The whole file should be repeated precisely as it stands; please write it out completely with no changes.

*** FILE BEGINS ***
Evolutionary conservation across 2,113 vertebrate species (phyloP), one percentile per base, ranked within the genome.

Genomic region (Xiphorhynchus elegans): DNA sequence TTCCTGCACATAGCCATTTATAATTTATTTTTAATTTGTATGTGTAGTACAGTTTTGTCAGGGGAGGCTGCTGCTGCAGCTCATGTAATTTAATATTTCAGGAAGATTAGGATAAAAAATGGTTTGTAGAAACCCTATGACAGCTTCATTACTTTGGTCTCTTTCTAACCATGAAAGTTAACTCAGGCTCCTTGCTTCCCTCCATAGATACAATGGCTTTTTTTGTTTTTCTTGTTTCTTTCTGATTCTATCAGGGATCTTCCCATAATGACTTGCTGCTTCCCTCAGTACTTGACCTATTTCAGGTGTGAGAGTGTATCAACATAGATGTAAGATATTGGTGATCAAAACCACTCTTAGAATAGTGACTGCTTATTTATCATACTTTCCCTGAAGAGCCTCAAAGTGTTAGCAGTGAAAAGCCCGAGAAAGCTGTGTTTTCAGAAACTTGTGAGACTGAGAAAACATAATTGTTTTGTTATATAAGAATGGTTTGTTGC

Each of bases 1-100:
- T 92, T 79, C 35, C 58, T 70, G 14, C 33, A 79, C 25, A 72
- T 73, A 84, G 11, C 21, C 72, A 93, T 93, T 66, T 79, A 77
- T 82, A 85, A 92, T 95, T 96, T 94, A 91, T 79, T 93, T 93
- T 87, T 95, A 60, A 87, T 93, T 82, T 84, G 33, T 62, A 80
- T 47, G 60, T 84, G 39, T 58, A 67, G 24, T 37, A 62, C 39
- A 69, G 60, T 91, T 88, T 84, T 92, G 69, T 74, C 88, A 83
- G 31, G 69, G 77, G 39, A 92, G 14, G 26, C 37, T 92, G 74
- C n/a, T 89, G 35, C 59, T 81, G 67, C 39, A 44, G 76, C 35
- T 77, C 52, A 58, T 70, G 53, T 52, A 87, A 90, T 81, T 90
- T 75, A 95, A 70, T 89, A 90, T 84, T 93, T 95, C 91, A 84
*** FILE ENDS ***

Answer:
Evolutionary conservation across 2,113 vertebrate species (phyloP), one percentile per base, ranked within the genome.

Genomic region (Xiphorhynchus elegans): DNA sequence TTCCTGCACATAGCCATTTATAATTTATTTTTAATTTGTATGTGTAGTACAGTTTTGTCAGGGGAGGCTGCTGCTGCAGCTCATGTAATTTAATATTTCAGGAAGATTAGGATAAAAAATGGTTTGTAGAAACCCTATGACAGCTTCATTACTTTGGTCTCTTTCTAACCATGAAAGTTAACTCAGGCTCCTTGCTTCCCTCCATAGATACAATGGCTTTTTTTGTTTTTCTTGTTTCTTTCTGATTCTATCAGGGATCTTCCCATAATGACTTGCTGCTTCCCTCAGTACTTGACCTATTTCAGGTGTGAGAGTGTATCAACATAGATGTAAGATATTGGTGATCAAAACCACTCTTAGAATAGTGACTGCTTATTTATCATACTTTCCCTGAAGAGCCTCAAAGTGTTAGCAGTGAAAAGCCCGAGAAAGCTGTGTTTTCAGAAACTTGTGAGACTGAGAAAACATAATTGTTTTGTTATATAAGAATGGTTTGTTGC

Each of bases 1-100:
- T 92, T 79, C 35, C 58, T 70, G 14, C 33, A 79, C 25, A 72
- T 73, A 84, G 11, C 21, C 72, A 93, T 93, T 66, T 79, A 77
- T 82, A 85, A 92, T 95, T 96, T 94, A 91, T 79, T 93, T 93
- T 87, T 95, A 60, A 87, T 93, T 82, T 84, G 33, T 62, A 80
- T 47, G 60, T 84, G 39, T 58, A 67, G 24, T 37, A 62, C 39
- A 69, G 60, T 91, T 88, T 84, T 92, G 69, T 74, C 88, A 83
- G 31, G 69, G 77, G 39, A 92, G 14, G 26, C 37, T 92, G 74
- C n/a, T 89, G 35, C 59, T 81, G 67, C 39, A 44, G 76, C 35
- T 77, C 52, A 58, T 70, G 53, T 52, A 87, A 90, T 81, T 90
- T 75, A 95, A 70, T 89, A 90, T 84, T 93, T 95, C 91, A 84